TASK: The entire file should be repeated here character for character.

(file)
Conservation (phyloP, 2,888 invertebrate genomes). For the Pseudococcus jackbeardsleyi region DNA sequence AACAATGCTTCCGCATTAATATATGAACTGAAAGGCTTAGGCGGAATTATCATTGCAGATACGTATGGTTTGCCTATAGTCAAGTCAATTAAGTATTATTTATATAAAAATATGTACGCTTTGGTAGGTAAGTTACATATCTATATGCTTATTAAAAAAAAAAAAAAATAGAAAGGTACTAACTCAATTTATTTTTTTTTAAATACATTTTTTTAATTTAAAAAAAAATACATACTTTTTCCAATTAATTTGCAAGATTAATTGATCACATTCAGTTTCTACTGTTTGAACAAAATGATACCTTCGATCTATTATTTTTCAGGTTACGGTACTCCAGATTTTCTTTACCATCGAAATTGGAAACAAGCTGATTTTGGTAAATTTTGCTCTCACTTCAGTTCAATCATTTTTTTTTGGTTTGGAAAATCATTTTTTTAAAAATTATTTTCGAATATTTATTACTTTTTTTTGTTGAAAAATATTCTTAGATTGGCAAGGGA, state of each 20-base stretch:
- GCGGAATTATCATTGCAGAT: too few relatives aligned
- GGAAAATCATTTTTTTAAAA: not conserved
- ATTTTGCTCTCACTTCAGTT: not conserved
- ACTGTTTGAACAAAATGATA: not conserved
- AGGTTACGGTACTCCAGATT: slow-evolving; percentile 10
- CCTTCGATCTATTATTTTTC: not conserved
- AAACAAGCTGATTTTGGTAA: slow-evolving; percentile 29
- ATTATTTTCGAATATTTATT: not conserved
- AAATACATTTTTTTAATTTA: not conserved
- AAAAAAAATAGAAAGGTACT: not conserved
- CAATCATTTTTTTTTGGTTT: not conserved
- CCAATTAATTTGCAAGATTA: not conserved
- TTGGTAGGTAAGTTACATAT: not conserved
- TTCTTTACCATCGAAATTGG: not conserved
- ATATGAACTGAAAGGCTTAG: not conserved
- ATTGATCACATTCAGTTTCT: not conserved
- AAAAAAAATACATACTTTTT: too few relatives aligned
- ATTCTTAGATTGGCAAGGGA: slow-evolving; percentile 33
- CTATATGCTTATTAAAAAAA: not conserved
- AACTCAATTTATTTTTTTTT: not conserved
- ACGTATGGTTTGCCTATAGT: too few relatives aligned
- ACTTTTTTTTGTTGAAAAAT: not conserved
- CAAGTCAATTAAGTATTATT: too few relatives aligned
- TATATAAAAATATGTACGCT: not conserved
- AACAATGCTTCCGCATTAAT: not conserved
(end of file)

Conservation (phyloP, 2,888 invertebrate genomes). For the Pseudococcus jackbeardsleyi region DNA sequence AACAATGCTTCCGCATTAATATATGAACTGAAAGGCTTAGGCGGAATTATCATTGCAGATACGTATGGTTTGCCTATAGTCAAGTCAATTAAGTATTATTTATATAAAAATATGTACGCTTTGGTAGGTAAGTTACATATCTATATGCTTATTAAAAAAAAAAAAAAATAGAAAGGTACTAACTCAATTTATTTTTTTTTAAATACATTTTTTTAATTTAAAAAAAAATACATACTTTTTCCAATTAATTTGCAAGATTAATTGATCACATTCAGTTTCTACTGTTTGAACAAAATGATACCTTCGATCTATTATTTTTCAGGTTACGGTACTCCAGATTTTCTTTACCATCGAAATTGGAAACAAGCTGATTTTGGTAAATTTTGCTCTCACTTCAGTTCAATCATTTTTTTTTGGTTTGGAAAATCATTTTTTTAAAAATTATTTTCGAATATTTATTACTTTTTTTTGTTGAAAAATATTCTTAGATTGGCAAGGGA, state of each 20-base stretch:
- GCGGAATTATCATTGCAGAT: too few relatives aligned
- GGAAAATCATTTTTTTAAAA: not conserved
- ATTTTGCTCTCACTTCAGTT: not conserved
- ACTGTTTGAACAAAATGATA: not conserved
- AGGTTACGGTACTCCAGATT: slow-evolving; percentile 10
- CCTTCGATCTATTATTTTTC: not conserved
- AAACAAGCTGATTTTGGTAA: slow-evolving; percentile 29
- ATTATTTTCGAATATTTATT: not conserved
- AAATACATTTTTTTAATTTA: not conserved
- AAAAAAAATAGAAAGGTACT: not conserved
- CAATCATTTTTTTTTGGTTT: not conserved
- CCAATTAATTTGCAAGATTA: not conserved
- TTGGTAGGTAAGTTACATAT: not conserved
- TTCTTTACCATCGAAATTGG: not conserved
- ATATGAACTGAAAGGCTTAG: not conserved
- ATTGATCACATTCAGTTTCT: not conserved
- AAAAAAAATACATACTTTTT: too few relatives aligned
- ATTCTTAGATTGGCAAGGGA: slow-evolving; percentile 33
- CTATATGCTTATTAAAAAAA: not conserved
- AACTCAATTTATTTTTTTTT: not conserved
- ACGTATGGTTTGCCTATAGT: too few relatives aligned
- ACTTTTTTTTGTTGAAAAAT: not conserved
- CAAGTCAATTAAGTATTATT: too few relatives aligned
- TATATAAAAATATGTACGCT: not conserved
- AACAATGCTTCCGCATTAAT: not conserved